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An atomic force microscope (AFM) or scanning force microscope (SFM) is a very-high-resolution type of scanning probe microscopy (SPM), on the order of fractions of a nanometre. An AFM has three major abilities: force measurement, imaging and manipulation.
AFMs can be used to perform force spectroscopy and measure the mechanical properties of a sample, such as the Young’s modulus. Imaging is achieved by raster scanning the position of the sample with respect to the tip and recording the height of the probe that corresponds to a constant probe-sample interaction. In manipulation, the forces between tip and sample can also be used to change the properties of the sample in a controlled way. Examples of this include atomic manipulation, scanning probe lithography and local stimulation of cells.
Atomic force microscope infrared-spectroscopy (AFM-IR) is one of a family of techniques derived from a combination of two parent instrumental techniques; infrared spectroscopy and scanning probe microscopy (SPM). AFM-IR is related to techniques such as tip-enhanced Raman spectroscopy (TERS), scanning near-field optical microscopy (SNOM), nano-FTIR and other methods of vibrational analysis with scanning probe microscopy.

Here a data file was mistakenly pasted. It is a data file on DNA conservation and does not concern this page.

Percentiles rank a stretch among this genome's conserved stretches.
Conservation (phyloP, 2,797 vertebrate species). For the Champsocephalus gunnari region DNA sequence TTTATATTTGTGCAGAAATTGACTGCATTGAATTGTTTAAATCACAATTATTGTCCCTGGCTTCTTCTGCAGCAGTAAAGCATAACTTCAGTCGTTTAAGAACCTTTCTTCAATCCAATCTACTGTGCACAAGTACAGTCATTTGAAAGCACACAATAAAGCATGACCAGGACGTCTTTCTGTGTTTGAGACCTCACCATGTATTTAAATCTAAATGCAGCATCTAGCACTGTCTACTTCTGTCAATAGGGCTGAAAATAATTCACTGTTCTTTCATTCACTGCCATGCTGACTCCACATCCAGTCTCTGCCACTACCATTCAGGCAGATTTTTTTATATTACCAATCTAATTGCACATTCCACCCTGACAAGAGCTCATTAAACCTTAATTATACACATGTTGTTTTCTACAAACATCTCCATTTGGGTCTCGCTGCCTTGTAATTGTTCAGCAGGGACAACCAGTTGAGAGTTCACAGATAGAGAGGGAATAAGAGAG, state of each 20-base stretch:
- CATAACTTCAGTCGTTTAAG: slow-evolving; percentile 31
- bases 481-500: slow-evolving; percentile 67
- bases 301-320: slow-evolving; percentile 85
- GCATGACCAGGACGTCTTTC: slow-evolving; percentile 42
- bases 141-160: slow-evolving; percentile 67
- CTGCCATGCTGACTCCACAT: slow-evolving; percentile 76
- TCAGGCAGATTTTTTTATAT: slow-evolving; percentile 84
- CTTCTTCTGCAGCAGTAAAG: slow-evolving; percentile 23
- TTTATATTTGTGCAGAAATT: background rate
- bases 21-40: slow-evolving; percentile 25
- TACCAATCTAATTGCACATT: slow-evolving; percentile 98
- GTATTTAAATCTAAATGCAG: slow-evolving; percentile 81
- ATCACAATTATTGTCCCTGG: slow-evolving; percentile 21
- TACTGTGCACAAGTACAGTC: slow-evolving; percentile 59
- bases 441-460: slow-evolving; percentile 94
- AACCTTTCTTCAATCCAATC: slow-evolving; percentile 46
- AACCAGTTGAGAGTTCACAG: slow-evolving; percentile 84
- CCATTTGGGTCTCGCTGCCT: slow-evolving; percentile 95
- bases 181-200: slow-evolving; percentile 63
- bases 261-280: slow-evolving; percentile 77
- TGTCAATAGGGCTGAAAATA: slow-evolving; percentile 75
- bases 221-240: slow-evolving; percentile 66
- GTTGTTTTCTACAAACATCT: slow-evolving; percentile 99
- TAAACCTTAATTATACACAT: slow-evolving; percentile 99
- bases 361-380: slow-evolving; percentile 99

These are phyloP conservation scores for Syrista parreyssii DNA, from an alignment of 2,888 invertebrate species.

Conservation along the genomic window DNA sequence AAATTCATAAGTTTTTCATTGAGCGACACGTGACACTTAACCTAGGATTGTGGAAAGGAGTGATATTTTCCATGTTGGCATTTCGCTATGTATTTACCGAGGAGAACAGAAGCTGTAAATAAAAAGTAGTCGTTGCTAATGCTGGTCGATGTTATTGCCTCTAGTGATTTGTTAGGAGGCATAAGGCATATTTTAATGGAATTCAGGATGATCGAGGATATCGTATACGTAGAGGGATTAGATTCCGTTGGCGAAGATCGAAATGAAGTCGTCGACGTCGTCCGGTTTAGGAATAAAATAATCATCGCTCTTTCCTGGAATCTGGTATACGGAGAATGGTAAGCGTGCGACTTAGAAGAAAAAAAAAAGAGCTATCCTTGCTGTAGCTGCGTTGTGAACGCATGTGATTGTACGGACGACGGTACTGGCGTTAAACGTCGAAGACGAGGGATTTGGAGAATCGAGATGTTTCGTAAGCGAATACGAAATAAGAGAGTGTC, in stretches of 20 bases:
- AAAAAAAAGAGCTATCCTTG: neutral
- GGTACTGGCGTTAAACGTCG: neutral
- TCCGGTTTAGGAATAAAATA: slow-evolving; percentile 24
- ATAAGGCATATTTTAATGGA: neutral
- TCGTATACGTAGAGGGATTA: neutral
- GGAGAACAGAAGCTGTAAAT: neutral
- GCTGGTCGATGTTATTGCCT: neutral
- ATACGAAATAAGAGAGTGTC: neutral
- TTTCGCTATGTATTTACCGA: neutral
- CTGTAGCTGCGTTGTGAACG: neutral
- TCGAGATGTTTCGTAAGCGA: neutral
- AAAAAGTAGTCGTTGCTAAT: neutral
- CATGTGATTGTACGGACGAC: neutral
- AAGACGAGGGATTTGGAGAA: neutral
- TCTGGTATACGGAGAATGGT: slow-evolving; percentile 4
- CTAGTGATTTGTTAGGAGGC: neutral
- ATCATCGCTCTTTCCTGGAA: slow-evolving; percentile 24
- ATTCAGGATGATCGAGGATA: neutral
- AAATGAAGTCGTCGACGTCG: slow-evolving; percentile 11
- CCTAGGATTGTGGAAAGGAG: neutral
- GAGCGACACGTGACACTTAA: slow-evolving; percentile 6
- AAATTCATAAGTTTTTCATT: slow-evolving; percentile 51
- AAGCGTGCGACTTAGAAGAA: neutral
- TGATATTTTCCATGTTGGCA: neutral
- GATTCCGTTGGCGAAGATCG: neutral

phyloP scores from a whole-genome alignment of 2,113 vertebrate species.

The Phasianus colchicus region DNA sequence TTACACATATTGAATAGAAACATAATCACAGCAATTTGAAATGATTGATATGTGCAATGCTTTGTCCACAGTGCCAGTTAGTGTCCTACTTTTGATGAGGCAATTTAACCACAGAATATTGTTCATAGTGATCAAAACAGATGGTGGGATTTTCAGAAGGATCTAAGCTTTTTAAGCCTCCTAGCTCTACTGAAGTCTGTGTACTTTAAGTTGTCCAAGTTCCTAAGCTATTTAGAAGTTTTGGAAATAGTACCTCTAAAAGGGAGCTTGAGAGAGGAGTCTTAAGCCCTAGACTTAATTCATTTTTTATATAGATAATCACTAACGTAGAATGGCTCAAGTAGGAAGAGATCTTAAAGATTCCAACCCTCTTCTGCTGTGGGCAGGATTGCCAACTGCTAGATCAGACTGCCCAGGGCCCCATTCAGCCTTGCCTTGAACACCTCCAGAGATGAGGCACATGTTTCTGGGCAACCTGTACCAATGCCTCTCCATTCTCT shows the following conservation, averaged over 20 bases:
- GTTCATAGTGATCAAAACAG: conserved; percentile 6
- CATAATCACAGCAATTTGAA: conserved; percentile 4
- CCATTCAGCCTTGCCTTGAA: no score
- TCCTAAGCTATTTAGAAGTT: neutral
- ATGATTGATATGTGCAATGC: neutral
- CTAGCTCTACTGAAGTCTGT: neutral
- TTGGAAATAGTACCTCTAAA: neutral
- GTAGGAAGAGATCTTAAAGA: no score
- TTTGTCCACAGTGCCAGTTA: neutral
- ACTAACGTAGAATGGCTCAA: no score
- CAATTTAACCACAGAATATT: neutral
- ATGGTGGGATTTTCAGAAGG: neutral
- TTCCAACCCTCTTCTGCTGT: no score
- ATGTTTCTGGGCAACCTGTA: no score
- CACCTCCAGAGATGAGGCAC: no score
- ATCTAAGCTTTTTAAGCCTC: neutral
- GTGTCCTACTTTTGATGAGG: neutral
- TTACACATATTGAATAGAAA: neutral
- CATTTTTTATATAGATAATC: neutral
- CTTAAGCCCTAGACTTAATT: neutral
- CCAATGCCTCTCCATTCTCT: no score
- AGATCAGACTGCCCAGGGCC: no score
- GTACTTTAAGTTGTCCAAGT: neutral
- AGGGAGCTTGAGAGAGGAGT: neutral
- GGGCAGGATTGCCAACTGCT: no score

ICAM equipment includes:
- Anasys nanoIR2 at The University of Manchester, featuring nanoscale infrared spectroscopy with contact-mode atomic force microscopy offering an unique opportunity to map chemical state information with the spatial precision provided by AFM.
- Asylum Research MFP-3D AFM at the University of Illinois at Urbana-Champaign, scanning in air or liquid environments, with nanomanipulation and nanolithography capabilities.
- NEASPEC NANOFTIR/NIM AFM, s-SNOM at the University of Illinois at Urbana-Champaign. FTIR spectroscopy, imaging and s-SNOM (scattering scanning near field optical microscopy).
- NTMDT NTEGRA Spectra AFM/Raman system at Imperial College London gives an enhanced Raman signal from the tip, giving a spatial resolution well below the diffraction limit of the laser.
- WiTec AFM-Raman at Imperial College London couples confocal Raman imaging with AFM and enables the chemical properties of the samples to be correlated with the surface structure.